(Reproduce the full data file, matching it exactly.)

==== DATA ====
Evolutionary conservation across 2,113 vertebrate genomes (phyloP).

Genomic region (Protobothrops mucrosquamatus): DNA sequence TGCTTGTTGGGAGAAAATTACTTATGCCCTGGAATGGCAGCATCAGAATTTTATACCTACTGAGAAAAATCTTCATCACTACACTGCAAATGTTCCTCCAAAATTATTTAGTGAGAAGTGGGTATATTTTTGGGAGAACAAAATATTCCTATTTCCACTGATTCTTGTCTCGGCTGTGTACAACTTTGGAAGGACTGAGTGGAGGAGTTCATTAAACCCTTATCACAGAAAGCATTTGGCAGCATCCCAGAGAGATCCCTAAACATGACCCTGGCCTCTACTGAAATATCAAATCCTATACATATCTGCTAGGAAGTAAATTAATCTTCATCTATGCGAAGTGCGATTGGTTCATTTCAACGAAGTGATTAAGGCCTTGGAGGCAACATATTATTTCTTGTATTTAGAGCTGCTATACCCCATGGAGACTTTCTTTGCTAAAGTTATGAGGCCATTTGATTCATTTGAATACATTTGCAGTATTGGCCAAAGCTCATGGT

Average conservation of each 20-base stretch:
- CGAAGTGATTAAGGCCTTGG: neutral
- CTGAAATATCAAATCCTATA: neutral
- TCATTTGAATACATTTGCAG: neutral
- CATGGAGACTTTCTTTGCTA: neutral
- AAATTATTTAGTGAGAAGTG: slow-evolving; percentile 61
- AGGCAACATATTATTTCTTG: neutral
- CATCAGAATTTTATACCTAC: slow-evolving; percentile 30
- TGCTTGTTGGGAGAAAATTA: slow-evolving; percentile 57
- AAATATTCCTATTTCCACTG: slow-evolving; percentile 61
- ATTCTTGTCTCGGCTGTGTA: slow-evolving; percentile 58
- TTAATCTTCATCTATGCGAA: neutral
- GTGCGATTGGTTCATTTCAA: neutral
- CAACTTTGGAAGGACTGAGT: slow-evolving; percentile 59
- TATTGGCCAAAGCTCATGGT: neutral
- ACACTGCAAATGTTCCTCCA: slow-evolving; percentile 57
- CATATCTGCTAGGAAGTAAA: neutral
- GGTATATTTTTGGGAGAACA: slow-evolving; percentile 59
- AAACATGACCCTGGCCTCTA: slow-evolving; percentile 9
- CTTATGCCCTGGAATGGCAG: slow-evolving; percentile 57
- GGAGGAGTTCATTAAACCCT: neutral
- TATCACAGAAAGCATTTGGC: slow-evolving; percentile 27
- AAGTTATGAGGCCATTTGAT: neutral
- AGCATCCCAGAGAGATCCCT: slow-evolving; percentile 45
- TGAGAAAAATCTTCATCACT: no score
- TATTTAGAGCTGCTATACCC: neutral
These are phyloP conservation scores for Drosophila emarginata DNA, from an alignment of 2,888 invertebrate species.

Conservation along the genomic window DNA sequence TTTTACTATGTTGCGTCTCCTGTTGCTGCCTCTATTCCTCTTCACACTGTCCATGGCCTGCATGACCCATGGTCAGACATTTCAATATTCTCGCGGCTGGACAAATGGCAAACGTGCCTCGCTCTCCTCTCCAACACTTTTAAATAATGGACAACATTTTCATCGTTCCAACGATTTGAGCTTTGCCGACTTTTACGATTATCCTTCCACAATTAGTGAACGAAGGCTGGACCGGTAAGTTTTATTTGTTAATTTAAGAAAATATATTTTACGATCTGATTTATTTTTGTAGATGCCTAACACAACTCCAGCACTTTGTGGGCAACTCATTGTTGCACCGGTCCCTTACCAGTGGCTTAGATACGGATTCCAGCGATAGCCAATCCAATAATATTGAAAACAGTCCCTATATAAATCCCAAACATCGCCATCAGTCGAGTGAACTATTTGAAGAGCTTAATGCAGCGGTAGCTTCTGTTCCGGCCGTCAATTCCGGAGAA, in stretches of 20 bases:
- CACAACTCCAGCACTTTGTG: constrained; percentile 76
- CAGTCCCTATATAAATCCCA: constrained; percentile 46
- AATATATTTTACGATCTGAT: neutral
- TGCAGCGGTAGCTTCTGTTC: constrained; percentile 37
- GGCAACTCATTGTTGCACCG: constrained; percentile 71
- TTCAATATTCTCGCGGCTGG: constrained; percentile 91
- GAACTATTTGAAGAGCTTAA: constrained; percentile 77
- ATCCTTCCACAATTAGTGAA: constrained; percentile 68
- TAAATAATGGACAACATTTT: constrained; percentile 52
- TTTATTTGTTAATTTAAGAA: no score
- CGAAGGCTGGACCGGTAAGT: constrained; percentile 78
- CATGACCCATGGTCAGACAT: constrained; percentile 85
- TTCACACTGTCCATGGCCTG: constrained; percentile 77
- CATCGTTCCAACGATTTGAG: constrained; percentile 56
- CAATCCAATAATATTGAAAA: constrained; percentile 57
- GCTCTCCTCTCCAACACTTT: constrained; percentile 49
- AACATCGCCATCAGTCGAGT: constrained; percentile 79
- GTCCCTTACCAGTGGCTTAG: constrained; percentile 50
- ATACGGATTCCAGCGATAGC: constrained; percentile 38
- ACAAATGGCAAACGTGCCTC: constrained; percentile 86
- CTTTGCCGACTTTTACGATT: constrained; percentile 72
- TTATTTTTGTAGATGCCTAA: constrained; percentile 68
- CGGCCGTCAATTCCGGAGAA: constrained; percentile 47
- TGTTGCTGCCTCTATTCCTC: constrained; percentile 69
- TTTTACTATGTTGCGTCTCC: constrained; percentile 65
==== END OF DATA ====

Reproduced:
Evolutionary conservation across 2,113 vertebrate genomes (phyloP).

Genomic region (Protobothrops mucrosquamatus): DNA sequence TGCTTGTTGGGAGAAAATTACTTATGCCCTGGAATGGCAGCATCAGAATTTTATACCTACTGAGAAAAATCTTCATCACTACACTGCAAATGTTCCTCCAAAATTATTTAGTGAGAAGTGGGTATATTTTTGGGAGAACAAAATATTCCTATTTCCACTGATTCTTGTCTCGGCTGTGTACAACTTTGGAAGGACTGAGTGGAGGAGTTCATTAAACCCTTATCACAGAAAGCATTTGGCAGCATCCCAGAGAGATCCCTAAACATGACCCTGGCCTCTACTGAAATATCAAATCCTATACATATCTGCTAGGAAGTAAATTAATCTTCATCTATGCGAAGTGCGATTGGTTCATTTCAACGAAGTGATTAAGGCCTTGGAGGCAACATATTATTTCTTGTATTTAGAGCTGCTATACCCCATGGAGACTTTCTTTGCTAAAGTTATGAGGCCATTTGATTCATTTGAATACATTTGCAGTATTGGCCAAAGCTCATGGT

Average conservation of each 20-base stretch:
- CGAAGTGATTAAGGCCTTGG: neutral
- CTGAAATATCAAATCCTATA: neutral
- TCATTTGAATACATTTGCAG: neutral
- CATGGAGACTTTCTTTGCTA: neutral
- AAATTATTTAGTGAGAAGTG: slow-evolving; percentile 61
- AGGCAACATATTATTTCTTG: neutral
- CATCAGAATTTTATACCTAC: slow-evolving; percentile 30
- TGCTTGTTGGGAGAAAATTA: slow-evolving; percentile 57
- AAATATTCCTATTTCCACTG: slow-evolving; percentile 61
- ATTCTTGTCTCGGCTGTGTA: slow-evolving; percentile 58
- TTAATCTTCATCTATGCGAA: neutral
- GTGCGATTGGTTCATTTCAA: neutral
- CAACTTTGGAAGGACTGAGT: slow-evolving; percentile 59
- TATTGGCCAAAGCTCATGGT: neutral
- ACACTGCAAATGTTCCTCCA: slow-evolving; percentile 57
- CATATCTGCTAGGAAGTAAA: neutral
- GGTATATTTTTGGGAGAACA: slow-evolving; percentile 59
- AAACATGACCCTGGCCTCTA: slow-evolving; percentile 9
- CTTATGCCCTGGAATGGCAG: slow-evolving; percentile 57
- GGAGGAGTTCATTAAACCCT: neutral
- TATCACAGAAAGCATTTGGC: slow-evolving; percentile 27
- AAGTTATGAGGCCATTTGAT: neutral
- AGCATCCCAGAGAGATCCCT: slow-evolving; percentile 45
- TGAGAAAAATCTTCATCACT: no score
- TATTTAGAGCTGCTATACCC: neutral
These are phyloP conservation scores for Drosophila emarginata DNA, from an alignment of 2,888 invertebrate species.

Conservation along the genomic window DNA sequence TTTTACTATGTTGCGTCTCCTGTTGCTGCCTCTATTCCTCTTCACACTGTCCATGGCCTGCATGACCCATGGTCAGACATTTCAATATTCTCGCGGCTGGACAAATGGCAAACGTGCCTCGCTCTCCTCTCCAACACTTTTAAATAATGGACAACATTTTCATCGTTCCAACGATTTGAGCTTTGCCGACTTTTACGATTATCCTTCCACAATTAGTGAACGAAGGCTGGACCGGTAAGTTTTATTTGTTAATTTAAGAAAATATATTTTACGATCTGATTTATTTTTGTAGATGCCTAACACAACTCCAGCACTTTGTGGGCAACTCATTGTTGCACCGGTCCCTTACCAGTGGCTTAGATACGGATTCCAGCGATAGCCAATCCAATAATATTGAAAACAGTCCCTATATAAATCCCAAACATCGCCATCAGTCGAGTGAACTATTTGAAGAGCTTAATGCAGCGGTAGCTTCTGTTCCGGCCGTCAATTCCGGAGAA, in stretches of 20 bases:
- CACAACTCCAGCACTTTGTG: constrained; percentile 76
- CAGTCCCTATATAAATCCCA: constrained; percentile 46
- AATATATTTTACGATCTGAT: neutral
- TGCAGCGGTAGCTTCTGTTC: constrained; percentile 37
- GGCAACTCATTGTTGCACCG: constrained; percentile 71
- TTCAATATTCTCGCGGCTGG: constrained; percentile 91
- GAACTATTTGAAGAGCTTAA: constrained; percentile 77
- ATCCTTCCACAATTAGTGAA: constrained; percentile 68
- TAAATAATGGACAACATTTT: constrained; percentile 52
- TTTATTTGTTAATTTAAGAA: no score
- CGAAGGCTGGACCGGTAAGT: constrained; percentile 78
- CATGACCCATGGTCAGACAT: constrained; percentile 85
- TTCACACTGTCCATGGCCTG: constrained; percentile 77
- CATCGTTCCAACGATTTGAG: constrained; percentile 56
- CAATCCAATAATATTGAAAA: constrained; percentile 57
- GCTCTCCTCTCCAACACTTT: constrained; percentile 49
- AACATCGCCATCAGTCGAGT: constrained; percentile 79
- GTCCCTTACCAGTGGCTTAG: constrained; percentile 50
- ATACGGATTCCAGCGATAGC: constrained; percentile 38
- ACAAATGGCAAACGTGCCTC: constrained; percentile 86
- CTTTGCCGACTTTTACGATT: constrained; percentile 72
- TTATTTTTGTAGATGCCTAA: constrained; percentile 68
- CGGCCGTCAATTCCGGAGAA: constrained; percentile 47
- TGTTGCTGCCTCTATTCCTC: constrained; percentile 69
- TTTTACTATGTTGCGTCTCC: constrained; percentile 65